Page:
Father of British soldier killed in Ukraine retraces journey to Kyiv

In a special report, Global Security Editor Rohit Kachroo was invited to travel with Jordan Gatley's dad, Dean, as he re-traced the final steps of his son, who was killed whilst fighting in Ukraine last summer

ITV News has seen the final moments of a young British soldier's life before he was killed in a violent clash with Russian soldiers during the war in Ukraine last year.

Motivated by a strong sense of duty, Jordan Gatley had just finished serving in the British Army when he decided to travel to the besieged country in March 2022.

The 24-year-old had joined the International Legion along with other troops from outside Ukraine who were determined to help Kyiv in its resistance.

But Jordan's service was cut short as he was killed in June amid fierce fighting near Severodonetsk, the eastern Ukrainian city key to Moscow’s aims of capturing the industrial Donbas region.

Dean made the sombre journey to the Ukrainian capital. Credit: ITV News

ITV News' Global Security Editor Rohit Kachroo travelled with his father, Dean Gatley, as he made the emotional journey to the Ukrainian capital one year after his beloved first born had done the same.

"As we're getting about 10 miles from Kyiv I feel really quite anxious, I'm getting a bit emotional," he said on the train.

Dean gave permission to broadcast some of the last moments of Jordan's life, which saw him and a group of soldiers move to the top of a partially collapsed warehouse, exchanging fire with Russian troops in a building across the road.

Amid a hail of bullets, Jordan, clad in green military uniform and carrying a heavy weapon, is seen running down a flight of stairs, away from his fellow servicemen, who were told to "move down" in a command over the radio.

Around six minutes later, Jordan was dead.

"We are on the sixth floor, on the stairwell. We can't go down - every time we go down we are getting shot up the stairwell," one soldier is heard saying.

Another soldier calls Jordan's name but there is no answer. "Is Jordan down?" another one asks. "He is not responding," a voice responds.

Other soldiers coming up from the ground floor were the ones who found Jordan's body.

They saw it as they were rushing upstairs to avoid being hit by a barrage of Russian bullets, and quickly informed the soldiers a couple of floors above of his death.

"It is like getting punched by reality really quickly when that call came up through the radio," Anton, a Canadian solider who survived the gunfight, told ITV News.

"We have lost a member of the team just now. As I was carrying Jordan out of there that is when it hit the most."

"You lost your friend, you lost your brother. And that is a thing that never goes away."

Dean met Anton when he travelled to Kyiv one year after his beloved first born had done the same. Credit: ITV News

Dean was travelling to Kyiv to meet the friends - like Anton - Jordan fought with and to see the country in which his son died.

In the first week of last year's invasion, Ukrainian President Volodymyr Zelenskyy announced the creation of the International Legion, "Please come over. We'll give you weapons". Hundreds did, but many like Jordan would not return. "It's surreal. 12 months ago when this all started I never thought I'd be sat here, in the centre of Kyiv, talking about how our son's been killed", Dean said as he reflected on Jordan's decision to fight for Ukraine. Jordan's time in the British Army had just come to an end, but when news of Russia's invasion hit the screens, he knew what he wanted to do next.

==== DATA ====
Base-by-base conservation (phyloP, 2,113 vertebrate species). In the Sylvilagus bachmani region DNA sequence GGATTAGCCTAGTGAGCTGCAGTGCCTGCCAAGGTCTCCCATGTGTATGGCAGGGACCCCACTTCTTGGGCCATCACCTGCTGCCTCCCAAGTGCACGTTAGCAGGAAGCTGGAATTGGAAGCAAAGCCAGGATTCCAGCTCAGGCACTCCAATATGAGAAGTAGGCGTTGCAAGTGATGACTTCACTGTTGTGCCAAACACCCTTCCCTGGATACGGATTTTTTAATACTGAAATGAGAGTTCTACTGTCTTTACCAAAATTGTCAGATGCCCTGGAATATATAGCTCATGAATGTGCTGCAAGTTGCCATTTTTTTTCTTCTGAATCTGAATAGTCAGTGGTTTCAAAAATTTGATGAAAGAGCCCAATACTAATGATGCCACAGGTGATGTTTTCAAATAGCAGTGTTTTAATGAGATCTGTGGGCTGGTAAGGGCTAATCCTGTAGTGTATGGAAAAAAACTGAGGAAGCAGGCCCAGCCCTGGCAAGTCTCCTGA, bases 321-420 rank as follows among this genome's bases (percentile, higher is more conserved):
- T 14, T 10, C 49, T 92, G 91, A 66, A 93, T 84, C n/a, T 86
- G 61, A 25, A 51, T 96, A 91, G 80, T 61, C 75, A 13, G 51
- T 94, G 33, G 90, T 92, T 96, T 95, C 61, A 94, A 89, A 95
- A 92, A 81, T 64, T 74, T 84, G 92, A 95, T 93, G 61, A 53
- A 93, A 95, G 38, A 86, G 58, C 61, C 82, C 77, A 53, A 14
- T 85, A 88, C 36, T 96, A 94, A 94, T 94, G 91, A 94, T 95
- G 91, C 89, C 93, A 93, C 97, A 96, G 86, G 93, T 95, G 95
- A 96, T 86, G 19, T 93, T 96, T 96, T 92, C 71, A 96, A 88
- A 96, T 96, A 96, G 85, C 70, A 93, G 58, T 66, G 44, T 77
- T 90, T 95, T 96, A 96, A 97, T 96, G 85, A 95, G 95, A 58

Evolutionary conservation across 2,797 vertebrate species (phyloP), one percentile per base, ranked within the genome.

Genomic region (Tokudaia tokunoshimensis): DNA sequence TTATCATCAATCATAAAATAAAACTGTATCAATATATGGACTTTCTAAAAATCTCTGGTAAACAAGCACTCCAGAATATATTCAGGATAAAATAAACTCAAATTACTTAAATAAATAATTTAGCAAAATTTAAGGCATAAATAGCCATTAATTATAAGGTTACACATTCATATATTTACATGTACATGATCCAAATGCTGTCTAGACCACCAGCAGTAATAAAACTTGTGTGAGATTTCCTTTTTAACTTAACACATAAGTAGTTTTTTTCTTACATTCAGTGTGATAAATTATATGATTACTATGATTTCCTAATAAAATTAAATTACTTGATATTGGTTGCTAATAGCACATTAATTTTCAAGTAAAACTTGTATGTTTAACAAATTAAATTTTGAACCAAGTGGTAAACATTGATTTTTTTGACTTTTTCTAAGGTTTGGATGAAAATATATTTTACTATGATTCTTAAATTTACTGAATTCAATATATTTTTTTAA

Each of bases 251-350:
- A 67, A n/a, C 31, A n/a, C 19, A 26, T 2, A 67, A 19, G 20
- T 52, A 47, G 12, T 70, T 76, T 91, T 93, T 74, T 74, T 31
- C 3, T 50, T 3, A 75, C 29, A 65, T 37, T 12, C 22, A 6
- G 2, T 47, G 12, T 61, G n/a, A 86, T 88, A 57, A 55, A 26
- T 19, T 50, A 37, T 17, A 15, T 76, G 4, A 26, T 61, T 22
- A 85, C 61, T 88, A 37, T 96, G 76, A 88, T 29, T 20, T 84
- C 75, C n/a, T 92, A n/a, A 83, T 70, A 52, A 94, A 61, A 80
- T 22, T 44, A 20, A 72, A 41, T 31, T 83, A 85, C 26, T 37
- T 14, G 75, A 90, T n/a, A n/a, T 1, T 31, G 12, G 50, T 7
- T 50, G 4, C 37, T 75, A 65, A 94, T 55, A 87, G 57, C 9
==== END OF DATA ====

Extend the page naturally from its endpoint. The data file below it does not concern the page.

"He didn't ask us, he told us. He was the sort of guy who when he you something, he was adamant he was doing it." "We questioned him about his decision and he had all the right answers. He'd definitely done his due diligence." Dean said.

"Most parents of young men who wanted to join the army knew these were the sorts of things we were going to have to face, that he was going to go off and do things that weren't too nice. I think the only thing that we did that I would recommend, was support him, cause what else can you do? If you can talk them out of it, talk them out of it. Because the result is, he's not coming home for us."

Dean was able to meet with Oleksii Resnikov, Ukraine's Defence Minister. Credit: ITV News

Dean's journey to Ukraine was not only so he could better understand why Jordan came, but his son's death had brought with it the inevitable administrational strains of arranging his affairs. Jordan was after all a professional soldier with a salary. During his visit Dean was able to meet with Oleksii Resnikov, Ukraine's Defence Minister.

It gave Dean the chance to vent some of his frustration over the long process of trying to transfer Jordan's assets to the UK. But the government officials also reminded him of their gratitude, "you raised a good son", they told him, "with a brave heart", added Mr Resnikov. Two weeks after Jordan was killed, Ukrainian forces withdrew from Severodonetsk.

The intense, close-quarters fighting he experienced there continues today in nearby Bakhmut.

Before Dean left Kyiv he was able to pay a tribute to Jordan at a memorial for the hundreds of foreign fighters who have been killed so far. "We are proud of what he's done. We'll probably never know to what extent he did make a difference. The guys said he made a tremendous difference, he saved countless lives.

"Of course we're proud of him, it helps a little bit. But it doesn't take away the fact he's not here anymore."

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